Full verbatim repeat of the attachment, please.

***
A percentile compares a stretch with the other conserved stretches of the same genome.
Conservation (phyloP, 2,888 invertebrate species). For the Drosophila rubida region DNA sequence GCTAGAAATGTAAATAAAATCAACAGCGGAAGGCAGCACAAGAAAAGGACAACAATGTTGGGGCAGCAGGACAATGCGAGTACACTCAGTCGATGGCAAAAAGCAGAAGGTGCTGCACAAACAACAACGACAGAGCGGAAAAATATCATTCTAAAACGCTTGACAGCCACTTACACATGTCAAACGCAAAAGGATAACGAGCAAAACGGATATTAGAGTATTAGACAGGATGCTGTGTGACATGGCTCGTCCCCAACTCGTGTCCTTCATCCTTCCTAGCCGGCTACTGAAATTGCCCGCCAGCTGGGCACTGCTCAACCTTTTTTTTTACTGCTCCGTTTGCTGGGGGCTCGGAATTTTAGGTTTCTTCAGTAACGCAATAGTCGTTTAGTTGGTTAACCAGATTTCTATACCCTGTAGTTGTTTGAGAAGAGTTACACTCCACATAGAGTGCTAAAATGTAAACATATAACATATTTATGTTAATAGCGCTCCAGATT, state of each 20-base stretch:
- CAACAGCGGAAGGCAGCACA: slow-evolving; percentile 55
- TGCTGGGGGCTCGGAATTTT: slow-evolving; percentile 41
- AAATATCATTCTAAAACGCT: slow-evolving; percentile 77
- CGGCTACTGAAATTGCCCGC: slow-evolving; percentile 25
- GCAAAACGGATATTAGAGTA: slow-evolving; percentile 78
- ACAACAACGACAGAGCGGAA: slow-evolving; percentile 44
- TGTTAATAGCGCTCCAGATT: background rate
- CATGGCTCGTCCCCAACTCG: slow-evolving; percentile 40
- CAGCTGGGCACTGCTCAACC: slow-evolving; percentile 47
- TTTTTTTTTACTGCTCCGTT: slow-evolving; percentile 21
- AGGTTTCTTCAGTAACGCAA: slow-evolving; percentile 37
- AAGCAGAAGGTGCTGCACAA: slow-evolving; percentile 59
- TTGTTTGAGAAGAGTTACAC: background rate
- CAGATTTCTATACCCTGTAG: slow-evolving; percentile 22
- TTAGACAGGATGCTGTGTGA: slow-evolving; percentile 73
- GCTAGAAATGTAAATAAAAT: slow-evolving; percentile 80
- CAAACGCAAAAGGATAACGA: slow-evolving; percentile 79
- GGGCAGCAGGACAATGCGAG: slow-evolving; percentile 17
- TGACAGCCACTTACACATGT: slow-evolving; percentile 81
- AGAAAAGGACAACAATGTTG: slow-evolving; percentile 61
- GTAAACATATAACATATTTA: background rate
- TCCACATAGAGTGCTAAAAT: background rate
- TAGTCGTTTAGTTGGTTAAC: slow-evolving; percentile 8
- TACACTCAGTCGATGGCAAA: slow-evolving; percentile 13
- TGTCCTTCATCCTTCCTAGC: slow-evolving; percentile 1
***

A percentile compares a stretch with the other conserved stretches of the same genome.
Conservation (phyloP, 2,888 invertebrate species). For the Drosophila rubida region DNA sequence GCTAGAAATGTAAATAAAATCAACAGCGGAAGGCAGCACAAGAAAAGGACAACAATGTTGGGGCAGCAGGACAATGCGAGTACACTCAGTCGATGGCAAAAAGCAGAAGGTGCTGCACAAACAACAACGACAGAGCGGAAAAATATCATTCTAAAACGCTTGACAGCCACTTACACATGTCAAACGCAAAAGGATAACGAGCAAAACGGATATTAGAGTATTAGACAGGATGCTGTGTGACATGGCTCGTCCCCAACTCGTGTCCTTCATCCTTCCTAGCCGGCTACTGAAATTGCCCGCCAGCTGGGCACTGCTCAACCTTTTTTTTTACTGCTCCGTTTGCTGGGGGCTCGGAATTTTAGGTTTCTTCAGTAACGCAATAGTCGTTTAGTTGGTTAACCAGATTTCTATACCCTGTAGTTGTTTGAGAAGAGTTACACTCCACATAGAGTGCTAAAATGTAAACATATAACATATTTATGTTAATAGCGCTCCAGATT, state of each 20-base stretch:
- CAACAGCGGAAGGCAGCACA: slow-evolving; percentile 55
- TGCTGGGGGCTCGGAATTTT: slow-evolving; percentile 41
- AAATATCATTCTAAAACGCT: slow-evolving; percentile 77
- CGGCTACTGAAATTGCCCGC: slow-evolving; percentile 25
- GCAAAACGGATATTAGAGTA: slow-evolving; percentile 78
- ACAACAACGACAGAGCGGAA: slow-evolving; percentile 44
- TGTTAATAGCGCTCCAGATT: background rate
- CATGGCTCGTCCCCAACTCG: slow-evolving; percentile 40
- CAGCTGGGCACTGCTCAACC: slow-evolving; percentile 47
- TTTTTTTTTACTGCTCCGTT: slow-evolving; percentile 21
- AGGTTTCTTCAGTAACGCAA: slow-evolving; percentile 37
- AAGCAGAAGGTGCTGCACAA: slow-evolving; percentile 59
- TTGTTTGAGAAGAGTTACAC: background rate
- CAGATTTCTATACCCTGTAG: slow-evolving; percentile 22
- TTAGACAGGATGCTGTGTGA: slow-evolving; percentile 73
- GCTAGAAATGTAAATAAAAT: slow-evolving; percentile 80
- CAAACGCAAAAGGATAACGA: slow-evolving; percentile 79
- GGGCAGCAGGACAATGCGAG: slow-evolving; percentile 17
- TGACAGCCACTTACACATGT: slow-evolving; percentile 81
- AGAAAAGGACAACAATGTTG: slow-evolving; percentile 61
- GTAAACATATAACATATTTA: background rate
- TCCACATAGAGTGCTAAAAT: background rate
- TAGTCGTTTAGTTGGTTAAC: slow-evolving; percentile 8
- TACACTCAGTCGATGGCAAA: slow-evolving; percentile 13
- TGTCCTTCATCCTTCCTAGC: slow-evolving; percentile 1